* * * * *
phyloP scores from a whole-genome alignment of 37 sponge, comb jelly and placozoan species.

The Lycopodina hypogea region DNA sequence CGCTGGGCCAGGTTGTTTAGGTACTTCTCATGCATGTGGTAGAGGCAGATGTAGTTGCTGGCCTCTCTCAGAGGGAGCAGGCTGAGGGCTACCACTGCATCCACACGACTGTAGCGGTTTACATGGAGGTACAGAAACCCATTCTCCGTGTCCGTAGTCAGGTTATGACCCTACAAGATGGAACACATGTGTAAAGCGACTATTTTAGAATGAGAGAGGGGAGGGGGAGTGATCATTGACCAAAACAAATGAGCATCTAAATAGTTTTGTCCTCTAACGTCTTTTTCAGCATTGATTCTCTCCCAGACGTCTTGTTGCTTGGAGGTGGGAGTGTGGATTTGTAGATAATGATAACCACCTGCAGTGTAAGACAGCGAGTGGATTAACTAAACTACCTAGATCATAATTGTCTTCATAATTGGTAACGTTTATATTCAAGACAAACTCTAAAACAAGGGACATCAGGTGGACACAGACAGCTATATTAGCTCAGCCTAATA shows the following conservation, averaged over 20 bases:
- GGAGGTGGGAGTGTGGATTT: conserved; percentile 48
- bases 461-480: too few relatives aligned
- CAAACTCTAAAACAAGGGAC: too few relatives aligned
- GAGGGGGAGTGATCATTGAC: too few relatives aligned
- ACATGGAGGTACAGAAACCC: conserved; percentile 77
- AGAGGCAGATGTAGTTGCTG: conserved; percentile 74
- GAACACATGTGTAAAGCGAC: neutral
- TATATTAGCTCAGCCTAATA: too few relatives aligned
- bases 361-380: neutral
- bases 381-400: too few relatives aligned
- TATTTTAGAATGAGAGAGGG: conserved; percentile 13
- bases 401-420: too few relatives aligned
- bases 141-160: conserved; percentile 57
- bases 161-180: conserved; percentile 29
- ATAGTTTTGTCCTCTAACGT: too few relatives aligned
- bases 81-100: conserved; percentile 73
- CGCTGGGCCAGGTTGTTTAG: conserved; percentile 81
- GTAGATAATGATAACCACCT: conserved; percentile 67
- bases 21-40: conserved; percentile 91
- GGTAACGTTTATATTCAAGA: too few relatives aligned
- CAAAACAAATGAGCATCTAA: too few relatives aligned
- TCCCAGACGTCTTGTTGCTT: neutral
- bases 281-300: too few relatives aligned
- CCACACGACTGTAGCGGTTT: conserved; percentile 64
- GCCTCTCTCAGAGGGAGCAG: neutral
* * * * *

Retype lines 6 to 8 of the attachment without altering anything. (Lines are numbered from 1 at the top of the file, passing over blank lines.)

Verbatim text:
- GAGGGGGAGTGATCATTGAC: too few relatives aligned
- ACATGGAGGTACAGAAACCC: conserved; percentile 77
- AGAGGCAGATGTAGTTGCTG: conserved; percentile 74